Quadratics In the XB Plane
By: Lacy Gainey
is know as the standard form of a quadratic equation. When it comes to quadratic equations in secondary mathematics, focus is put on finding roots. In this exploration, we are going to concentrate on patterns of roots for quadratic equations.

Lets take a look at . In this equation a=1 and c=1.
Graph this equation in the xb plane. So we are letting b=y.
We can see that the graph is a hyperbola with two asymptotes. One of these asymptotes is located at x=0, but the other one is a little harder to locate.

Lets look at the graph of when c=0.
From the graph, we can see that the other asymptote is located at x = y.
Is this what you expected?

Next, graph the equation for different values of c. Try c =1, 3, 5, & 7.
Our graphs still contain a hyperbola and two asymptotes. As c increases, the hyperbola seems to moving farther away from the orgin.

Graph and y=5. What observations do you make about the roots of the original equation?
We can see that the line y=5 intersects the curve twice. We have two negative roots when y > 2 and one negative root when y=2.

Graph and y= 5. What do you notice?
The line y= 5 also intersects the curve twice. This time we have two positive roots when y< 2 and one positive root when y= 2. Additionally, there are no real roots when 2 < b < 2.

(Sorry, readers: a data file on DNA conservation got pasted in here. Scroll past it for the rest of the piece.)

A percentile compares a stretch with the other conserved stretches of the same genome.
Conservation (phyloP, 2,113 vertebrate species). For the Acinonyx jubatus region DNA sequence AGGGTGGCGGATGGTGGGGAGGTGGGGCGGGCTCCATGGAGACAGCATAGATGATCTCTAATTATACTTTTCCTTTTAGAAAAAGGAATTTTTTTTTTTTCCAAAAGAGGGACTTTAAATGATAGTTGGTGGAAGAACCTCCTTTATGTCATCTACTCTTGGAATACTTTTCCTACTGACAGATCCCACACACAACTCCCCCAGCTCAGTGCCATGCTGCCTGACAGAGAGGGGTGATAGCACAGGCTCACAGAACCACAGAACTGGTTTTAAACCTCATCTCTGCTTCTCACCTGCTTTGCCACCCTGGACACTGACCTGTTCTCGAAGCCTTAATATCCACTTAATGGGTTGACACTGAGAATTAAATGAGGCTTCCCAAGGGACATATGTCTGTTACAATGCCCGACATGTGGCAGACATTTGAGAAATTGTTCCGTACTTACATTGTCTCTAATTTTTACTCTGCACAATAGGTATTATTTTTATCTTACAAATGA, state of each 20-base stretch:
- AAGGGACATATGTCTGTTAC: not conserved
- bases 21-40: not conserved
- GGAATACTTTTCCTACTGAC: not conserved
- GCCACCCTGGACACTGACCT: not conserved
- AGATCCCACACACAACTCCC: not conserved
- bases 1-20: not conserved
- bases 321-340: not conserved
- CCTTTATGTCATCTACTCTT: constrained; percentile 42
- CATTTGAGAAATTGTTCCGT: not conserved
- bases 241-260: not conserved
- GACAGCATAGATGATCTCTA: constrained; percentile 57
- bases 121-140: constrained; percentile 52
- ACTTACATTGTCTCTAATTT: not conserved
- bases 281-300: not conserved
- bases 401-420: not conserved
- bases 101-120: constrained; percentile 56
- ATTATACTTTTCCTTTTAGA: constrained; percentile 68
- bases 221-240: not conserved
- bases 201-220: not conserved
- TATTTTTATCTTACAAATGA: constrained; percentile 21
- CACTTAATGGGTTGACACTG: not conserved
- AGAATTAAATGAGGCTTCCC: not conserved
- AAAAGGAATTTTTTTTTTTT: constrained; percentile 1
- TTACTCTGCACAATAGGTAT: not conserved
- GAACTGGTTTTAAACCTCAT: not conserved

Consider the case when c = 1, rather than c =1. Graph and y = 5.

Compare the roots of to the roots of when y = 5.
The line y = 5 intersects the curve of two times. However, unlike , has both a positive and negative root at y =5.
The animation below illustrates 5 ≤ y ≤ 5. What observations can you make about the roots.
We can see that when c = 1, there will always be two real roots for [5].

Does this statement hold for all negative values of c? Lets see.

From this exploration we can conclude:

All quadratic functions in the xb plane had zero, one, or two roots.

When c in the equation is equal to 1.

has two roots when b > 2 or b < 2.

has one root when b=2 or b = 2.

has no roots when 2 < b < 2.

When c is the equation [1] is negative, [1] will always have two roots.